Absinthe thujone is the chemical seen in Absinthe’s vital ingredient, the plant known as Common Wormwood, or Artemisia Absinthium to give it its botanical name. The compound thujone was partly accountable for Absinthe being banned in early 1900s in several countries around the globe and thujone continues to be tightly regulated today, especially in the United States (or states united).
Thujone was considered to be similar to THC present in cannabis and Absinthe was purported to be psychoactive and possess psychedelic effects producing hallucinations and insanity. Absinthe was favored by the Bohemian set in Montmartre in Paris and several artists and writers believed that Absinthe, the Green Fairy, gave them inspiration and their genius. Famous Absinthe drinkers include Oscar Wilde, Ernest Hemingway, Van Gogh, Gauguin, Degas, Baudelaire and Verlaine. Some claim that Van Gogh’s madness was caused by Absinthe and that he cut off his ear under its effect https://alcoholplant.com. Absinthe was even held accountable for a man murdering his family, despite the fact that he had consumed a great many other strong alcoholic drinks following the Absinthe.
Prohibition campaigners used news of the murder to campaign for the banning of Absinthe and blamed France’s growing problems of alcohol addiction on the emerald liquor.
Is Absinthe Thujone Unsafe?
Today’s research suggests that it was in fact the alcohol (ethanol) content of Absinthe that was dangerous instead of the thujone. Absinthe is doubly strong as spirits like whisky and vodka and can be 75% alcohol. Care should therefore be used when ingesting Absinthe. Thujone is just present in minute quantities and must therefore cause no major negative effects or health problems. The EU stipulates that alcohol based drinks with an ABV (alcohol by volume) level over 25% might only consist of a maximum of 10mg/kg of thujone, beverages classed as “bitters” can contain up to 35mg/kg, it isn’t totally clear which class Absinthe fits into but most brands of Absinthe have much less than 35mg with a lot of being under 10mg/kg. In the US it is only legal to purchase or sell Absinthes with trace levels of thujone.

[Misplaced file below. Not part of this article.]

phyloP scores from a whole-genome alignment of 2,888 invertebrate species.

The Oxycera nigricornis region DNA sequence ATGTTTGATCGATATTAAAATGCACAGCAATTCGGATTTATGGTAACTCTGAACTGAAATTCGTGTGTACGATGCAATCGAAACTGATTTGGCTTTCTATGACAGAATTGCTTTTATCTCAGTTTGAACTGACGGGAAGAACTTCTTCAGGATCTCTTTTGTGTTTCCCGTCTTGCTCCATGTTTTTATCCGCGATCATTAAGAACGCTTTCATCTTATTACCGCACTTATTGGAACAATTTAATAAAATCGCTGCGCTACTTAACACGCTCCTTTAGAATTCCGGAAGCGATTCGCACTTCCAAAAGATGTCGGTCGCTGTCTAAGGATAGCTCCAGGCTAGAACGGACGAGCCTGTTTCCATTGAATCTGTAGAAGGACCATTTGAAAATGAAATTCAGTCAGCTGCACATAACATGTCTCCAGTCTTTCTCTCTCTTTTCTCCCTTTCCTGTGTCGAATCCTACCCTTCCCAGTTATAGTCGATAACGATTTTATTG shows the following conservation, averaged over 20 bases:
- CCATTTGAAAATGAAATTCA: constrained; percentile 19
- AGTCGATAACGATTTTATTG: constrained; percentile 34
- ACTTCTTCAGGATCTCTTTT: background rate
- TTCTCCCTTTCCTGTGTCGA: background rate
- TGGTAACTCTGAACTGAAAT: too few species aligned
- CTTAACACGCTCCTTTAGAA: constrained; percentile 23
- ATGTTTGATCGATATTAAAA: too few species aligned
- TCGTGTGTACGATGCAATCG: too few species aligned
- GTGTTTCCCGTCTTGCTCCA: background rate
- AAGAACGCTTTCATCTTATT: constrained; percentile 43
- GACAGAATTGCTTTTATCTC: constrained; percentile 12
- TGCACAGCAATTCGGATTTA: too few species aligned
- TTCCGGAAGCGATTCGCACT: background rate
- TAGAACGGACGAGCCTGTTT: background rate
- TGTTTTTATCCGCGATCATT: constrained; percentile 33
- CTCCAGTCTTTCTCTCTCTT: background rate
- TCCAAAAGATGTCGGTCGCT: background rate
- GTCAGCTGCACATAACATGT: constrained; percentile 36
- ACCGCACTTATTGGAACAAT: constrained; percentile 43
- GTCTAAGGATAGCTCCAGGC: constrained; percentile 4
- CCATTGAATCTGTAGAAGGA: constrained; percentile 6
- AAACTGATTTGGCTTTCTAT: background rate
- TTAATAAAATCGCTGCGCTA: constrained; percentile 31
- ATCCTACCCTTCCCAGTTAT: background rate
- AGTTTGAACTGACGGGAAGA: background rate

High doses of thujone may be dangerous triggering convulsions but you would need to drink a substantial amount of Absinthe to consume that quantity of thujone and it will be impossible to drink that amount, you’d be comatosed from alcohol until then!
It is known that Henri-Louis Pernod, who owned the first Absinthe distillery, used the herbs wormwood, aniseed, fennel, lemon balm, hyssop, angelica root, dittany, star anise, nutmeg, juniper and veronica to create his famous Pernod Absinthe. The essential oil from all of these herbs is mainly responsible for La Louche, the clouding which comes about when water is put into Absinthe. These herbs especially the aniseed and anise are responsible for the distinctive aniseed or licorice taste of Absinthe and wormwood is responsible for the bitter flavor. Absinthe is oftentimes used as bitters in cocktails.
There are lots of brands of Absinthe or Absinthe substitutes which were developed during the ban and so contain no Absinthe thujone or wormwood, but many would claim that Absinthe just isn’t Absinthe without Absinthe thujone and the bitter taste of wormwood. If you want real Absinthe search for brands that contain wormwood or Absinthe thujone.